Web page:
Returning to The Man With The Golden Arm, my inner life is afflicted with a fatalistic, futile variety of boredom; recently, and much more often than I’d prefer. Sometimes it looks like all my efforts will add up to so little, I’m essentially biding my time until death. The following passage, coming after Frankie goes to prison for the steam iron burglary, makes that feeling out of words and then I feel it again…

It wasn’t so much lack of aptitude as it was simply the feeling that no work had any point to it. The lived in prison much as they had lived out of it; vaguely contented most of the time, neither hoping nor despairing, wanting nothing but a place to sleep and a tin pie plate with some sort of slop or other on it a couple times a day. They neither worried about the future, regretted the past, nor felt concern for the present.

They were the ones who had never learned to want. For they were secretly afraid of being alive and the less they desired the closer they came to death. They had never been given a good reason for applying their strength. So they disavowed their strength by all sorts of self-deceptions.

They gave nothing because nothing had been given them. If they lost their privileges they shrugged it off. They had lost certain privileges before; one way or another they had had always to forfeit any small advantage gained by luck chance or stealth.

They didn’t even read comic books. They had been bored to death by all that the day before they were born. The whole business between birth and death was a sort of inverted comic strip, too dull to read even if set right. So what was the difference whether a man slept on wood or hay?


Warless soldiers as indifferent to Sunday mutton as the walls were indifferent to themselves; yet feigning to look forward to a Sunday dinner as tasteless in the mouth as life was in their hearts.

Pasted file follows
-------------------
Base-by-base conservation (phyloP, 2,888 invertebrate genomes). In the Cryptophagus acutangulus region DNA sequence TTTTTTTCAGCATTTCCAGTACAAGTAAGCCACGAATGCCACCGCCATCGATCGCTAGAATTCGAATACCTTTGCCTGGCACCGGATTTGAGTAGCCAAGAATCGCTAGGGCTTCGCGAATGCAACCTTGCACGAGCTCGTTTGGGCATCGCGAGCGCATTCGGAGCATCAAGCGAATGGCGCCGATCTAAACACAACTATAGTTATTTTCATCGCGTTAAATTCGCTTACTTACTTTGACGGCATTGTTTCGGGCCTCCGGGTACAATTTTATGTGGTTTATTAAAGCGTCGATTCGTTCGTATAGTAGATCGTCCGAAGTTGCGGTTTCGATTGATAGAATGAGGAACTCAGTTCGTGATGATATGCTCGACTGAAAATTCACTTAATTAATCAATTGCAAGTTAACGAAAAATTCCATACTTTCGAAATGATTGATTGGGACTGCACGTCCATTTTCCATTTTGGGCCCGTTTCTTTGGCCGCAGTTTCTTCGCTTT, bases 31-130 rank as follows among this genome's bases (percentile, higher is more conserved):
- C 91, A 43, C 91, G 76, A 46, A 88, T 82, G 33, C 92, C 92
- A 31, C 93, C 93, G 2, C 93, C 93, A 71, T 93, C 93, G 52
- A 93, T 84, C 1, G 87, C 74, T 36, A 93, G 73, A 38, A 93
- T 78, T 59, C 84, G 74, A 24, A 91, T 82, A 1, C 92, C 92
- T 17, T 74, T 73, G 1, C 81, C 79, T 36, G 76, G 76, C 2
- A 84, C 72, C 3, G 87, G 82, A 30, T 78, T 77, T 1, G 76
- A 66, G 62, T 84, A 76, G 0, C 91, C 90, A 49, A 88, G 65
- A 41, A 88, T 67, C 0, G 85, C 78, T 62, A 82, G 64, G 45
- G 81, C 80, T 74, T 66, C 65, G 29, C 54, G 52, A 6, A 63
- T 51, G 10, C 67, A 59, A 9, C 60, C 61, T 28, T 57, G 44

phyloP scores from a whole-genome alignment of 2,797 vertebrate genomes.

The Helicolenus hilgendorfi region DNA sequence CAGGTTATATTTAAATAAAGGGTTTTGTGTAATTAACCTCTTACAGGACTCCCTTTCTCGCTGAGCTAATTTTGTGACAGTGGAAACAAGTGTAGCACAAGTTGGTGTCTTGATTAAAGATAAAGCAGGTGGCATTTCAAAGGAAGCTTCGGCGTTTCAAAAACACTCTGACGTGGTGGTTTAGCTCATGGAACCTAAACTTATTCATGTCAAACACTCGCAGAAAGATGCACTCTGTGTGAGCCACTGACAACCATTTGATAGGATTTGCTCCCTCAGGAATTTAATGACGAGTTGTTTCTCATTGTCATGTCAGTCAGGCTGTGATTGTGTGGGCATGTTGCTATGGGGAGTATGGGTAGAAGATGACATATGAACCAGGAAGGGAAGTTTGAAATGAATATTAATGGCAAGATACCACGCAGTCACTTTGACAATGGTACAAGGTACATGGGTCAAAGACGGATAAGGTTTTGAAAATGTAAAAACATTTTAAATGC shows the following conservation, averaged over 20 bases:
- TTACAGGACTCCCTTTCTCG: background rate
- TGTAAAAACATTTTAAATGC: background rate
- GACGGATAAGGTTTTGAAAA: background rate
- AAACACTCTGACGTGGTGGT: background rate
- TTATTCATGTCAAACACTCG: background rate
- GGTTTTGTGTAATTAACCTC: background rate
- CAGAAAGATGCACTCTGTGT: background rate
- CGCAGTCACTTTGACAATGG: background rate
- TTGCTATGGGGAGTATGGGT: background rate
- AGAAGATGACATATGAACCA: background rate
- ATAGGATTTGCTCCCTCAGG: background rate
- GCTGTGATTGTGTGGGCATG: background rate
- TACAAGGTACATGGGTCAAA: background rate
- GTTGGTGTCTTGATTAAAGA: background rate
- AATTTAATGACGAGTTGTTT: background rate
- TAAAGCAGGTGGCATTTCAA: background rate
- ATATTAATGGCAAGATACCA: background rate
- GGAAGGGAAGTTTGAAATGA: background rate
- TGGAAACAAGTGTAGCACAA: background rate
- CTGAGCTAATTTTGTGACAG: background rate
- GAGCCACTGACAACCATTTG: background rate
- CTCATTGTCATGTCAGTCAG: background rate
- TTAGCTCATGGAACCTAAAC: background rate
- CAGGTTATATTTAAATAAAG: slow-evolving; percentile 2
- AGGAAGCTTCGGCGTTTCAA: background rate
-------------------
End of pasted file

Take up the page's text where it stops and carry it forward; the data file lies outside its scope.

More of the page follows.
(207)…but in the such of way that the boredom becomes something boring–something everyone has felt, and thus, by nature of its ubiquity, nothing special. A lot of people get over it.

Giving Up the Gass–Omensetter’s Luck

guston-gass-copy(1966). In my personal life, I talk more about William H. Gass than any other writer. With undeniable sentence-making expertise and an intellect equal parts rigor and passion, his opinion on anything interests me endlessly (to a paraphrase from a book jacket). Every time I see a book of his I don’t have, I buy it on the dot. Even if someone else is holding it and I’m in his/her house. Yea, I go that deep.

So imagine my surprise when, today, I stopped reading Omensetter’s Luck. Truthfully, I’d left days in between readings many times, letting my focus linger elsewhere even in moments of profound deliquescence. 11/4 was the day I began; seventeen days later, I’m eighty pages in.

I like it. I’m telling myself I like it and nobody is lying. I’m looking back at the passages I wrote down. They’re great:

He was conscious, always, of the inadequacy of his details, the vagueness of his picture, the falsehood in all his implicit etcetera, because he knew nothing, had studied nothing, had traveled nowhere

(12). I loved this because, instantly, I saw myself. And isn’t that the best thing about a book? No, I’m joking. The structure–where and how Gass places his commas–is what gets to me. It makes you feel the emptiness of Israbestis Tott’s spiels slowly peeling out. Especially the “implicit etcetera” line. Here, Gass describes utterly, by giving up description in favor of the hazy pointing employed by Tott, building down into the hollow of his thoughts, exactly expressing the nothing that is there.

Such birds in such a dream, would speed with the speed of your spirit through its body where, in imitation of the air, flesh has turned itself to meadow.

(48). Fuuuuuuuuuuuuccccckkkkk….that’s gorgeous.

I’m dreadfully sick…stupidly sick. A scientific fact. Quiet giggles shook him. And I’ve scarcely been alive. Henry Winslow Pimber. Now dead of weak will and dishonest weather.

(70). Yes, we can all see these are very exciting sentences. They are exciting and I’m can’t say I’m not excited about the ones that may be coming up. And yet my will has withered.